sterile 1. Free from living microorganisms. 2. Unable to have children.
sternum The breastbone.
Stevens-Johnson reaction An inflammatory disease characterized by rapid attack of fever, skin blisters and sores on the lips, eyes, mouth, nasal passage and genitals.
stoma 1. Mouth-like opening. 2. An opening used for drainage.
stomatitis Inflammation of the mucosa of the mouth.
stool Feces, or bowel movement.
strabismus A deviation in which both eyes aren't trained on the same spot. Also called crossed eyes or lazy eye.
strain 1. To filter. 2. Excessive effort. 3. Overstretching a portion of a muscle. 4. Within a species, a group of organisms characterized by a particular trait or quality.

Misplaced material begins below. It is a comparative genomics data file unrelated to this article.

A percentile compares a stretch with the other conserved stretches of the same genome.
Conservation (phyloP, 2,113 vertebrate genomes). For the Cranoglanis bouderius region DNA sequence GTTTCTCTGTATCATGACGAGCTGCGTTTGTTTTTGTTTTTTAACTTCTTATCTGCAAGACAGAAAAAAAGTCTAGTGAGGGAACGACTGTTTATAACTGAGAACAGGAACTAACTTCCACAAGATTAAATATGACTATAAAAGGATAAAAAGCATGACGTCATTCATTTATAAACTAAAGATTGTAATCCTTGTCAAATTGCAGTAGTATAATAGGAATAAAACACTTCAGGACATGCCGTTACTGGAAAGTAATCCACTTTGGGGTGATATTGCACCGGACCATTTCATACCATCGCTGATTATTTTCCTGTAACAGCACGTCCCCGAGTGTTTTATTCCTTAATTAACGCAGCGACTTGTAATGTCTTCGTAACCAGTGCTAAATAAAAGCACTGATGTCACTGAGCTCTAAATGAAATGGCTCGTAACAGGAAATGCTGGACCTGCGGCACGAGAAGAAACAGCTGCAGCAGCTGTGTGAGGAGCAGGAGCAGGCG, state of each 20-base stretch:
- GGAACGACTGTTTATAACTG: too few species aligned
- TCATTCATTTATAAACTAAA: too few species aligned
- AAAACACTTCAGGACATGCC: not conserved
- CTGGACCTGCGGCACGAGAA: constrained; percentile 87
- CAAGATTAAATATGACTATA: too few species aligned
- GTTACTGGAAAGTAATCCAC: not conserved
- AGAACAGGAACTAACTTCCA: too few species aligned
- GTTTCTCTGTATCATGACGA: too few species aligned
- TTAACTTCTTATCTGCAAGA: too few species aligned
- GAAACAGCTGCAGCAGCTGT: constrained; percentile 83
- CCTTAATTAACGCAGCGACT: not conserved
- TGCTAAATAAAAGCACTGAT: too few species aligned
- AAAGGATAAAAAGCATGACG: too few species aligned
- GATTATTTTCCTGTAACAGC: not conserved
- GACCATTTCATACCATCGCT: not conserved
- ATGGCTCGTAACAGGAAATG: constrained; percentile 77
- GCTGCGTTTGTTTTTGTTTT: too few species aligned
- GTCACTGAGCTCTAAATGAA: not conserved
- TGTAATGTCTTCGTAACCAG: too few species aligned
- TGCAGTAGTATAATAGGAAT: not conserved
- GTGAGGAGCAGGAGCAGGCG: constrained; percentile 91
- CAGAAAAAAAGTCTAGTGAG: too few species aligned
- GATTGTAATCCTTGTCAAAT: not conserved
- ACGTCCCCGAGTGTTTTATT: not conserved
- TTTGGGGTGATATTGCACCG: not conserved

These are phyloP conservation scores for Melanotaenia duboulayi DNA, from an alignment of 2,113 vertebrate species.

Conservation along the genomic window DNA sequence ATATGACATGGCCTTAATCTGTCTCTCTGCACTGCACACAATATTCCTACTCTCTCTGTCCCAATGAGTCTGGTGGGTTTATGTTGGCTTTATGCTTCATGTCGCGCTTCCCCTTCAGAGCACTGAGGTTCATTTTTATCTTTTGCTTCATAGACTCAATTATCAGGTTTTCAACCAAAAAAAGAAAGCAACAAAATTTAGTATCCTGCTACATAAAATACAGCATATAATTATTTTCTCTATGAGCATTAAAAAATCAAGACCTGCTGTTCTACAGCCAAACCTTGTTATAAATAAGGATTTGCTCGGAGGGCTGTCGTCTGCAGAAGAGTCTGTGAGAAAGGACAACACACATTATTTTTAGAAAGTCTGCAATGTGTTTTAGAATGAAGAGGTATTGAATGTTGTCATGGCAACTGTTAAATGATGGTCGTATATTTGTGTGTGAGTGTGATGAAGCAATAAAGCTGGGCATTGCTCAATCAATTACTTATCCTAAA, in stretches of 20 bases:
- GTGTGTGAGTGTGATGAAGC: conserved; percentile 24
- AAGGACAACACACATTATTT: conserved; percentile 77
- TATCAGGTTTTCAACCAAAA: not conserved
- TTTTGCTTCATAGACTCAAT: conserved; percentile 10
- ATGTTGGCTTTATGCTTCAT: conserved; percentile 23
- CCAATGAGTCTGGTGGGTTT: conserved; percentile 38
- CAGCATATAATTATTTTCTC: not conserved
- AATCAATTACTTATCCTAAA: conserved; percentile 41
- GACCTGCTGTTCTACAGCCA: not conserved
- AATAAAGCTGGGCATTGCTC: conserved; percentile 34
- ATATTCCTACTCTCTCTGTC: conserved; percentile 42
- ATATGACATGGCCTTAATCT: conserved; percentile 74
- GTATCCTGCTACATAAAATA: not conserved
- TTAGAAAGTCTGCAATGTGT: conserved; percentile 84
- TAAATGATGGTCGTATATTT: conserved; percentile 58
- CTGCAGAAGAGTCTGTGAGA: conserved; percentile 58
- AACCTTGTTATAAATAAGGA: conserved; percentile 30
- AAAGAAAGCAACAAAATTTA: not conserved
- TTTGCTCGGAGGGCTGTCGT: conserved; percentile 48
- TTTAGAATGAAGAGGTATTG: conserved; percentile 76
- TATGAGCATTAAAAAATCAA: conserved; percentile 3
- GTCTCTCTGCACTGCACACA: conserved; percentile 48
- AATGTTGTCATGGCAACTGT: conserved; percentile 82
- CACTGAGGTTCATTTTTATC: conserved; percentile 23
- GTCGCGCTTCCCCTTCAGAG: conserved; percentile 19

stress 1. Pressure; strain. 2. Any condition that causes mental or physical strain or tension.
stridor A harsh or squeaky sound in breathing, often associated with a blocked larynx.
stroke Deprivation of the blood supply to the brain due to blockage of a blood vessel. Results in unconsciousness, paralysis or other neurologic symptoms.
stye Infection of one of the sebaceous glands of the edge of the eyelid.
subcutaneous Just beneath the skin.
subdural Beneath the dura mater, the covering of the brain.
subliminal Below the threshold of conscious awareness.
subluxation Partial dislocation.
subungual Beneath a nail.
sucrose A natural sugar obtained from sugar cane and sugar beets used as a sweetening agent. Also called table sugar.
suicide Taking one's own life.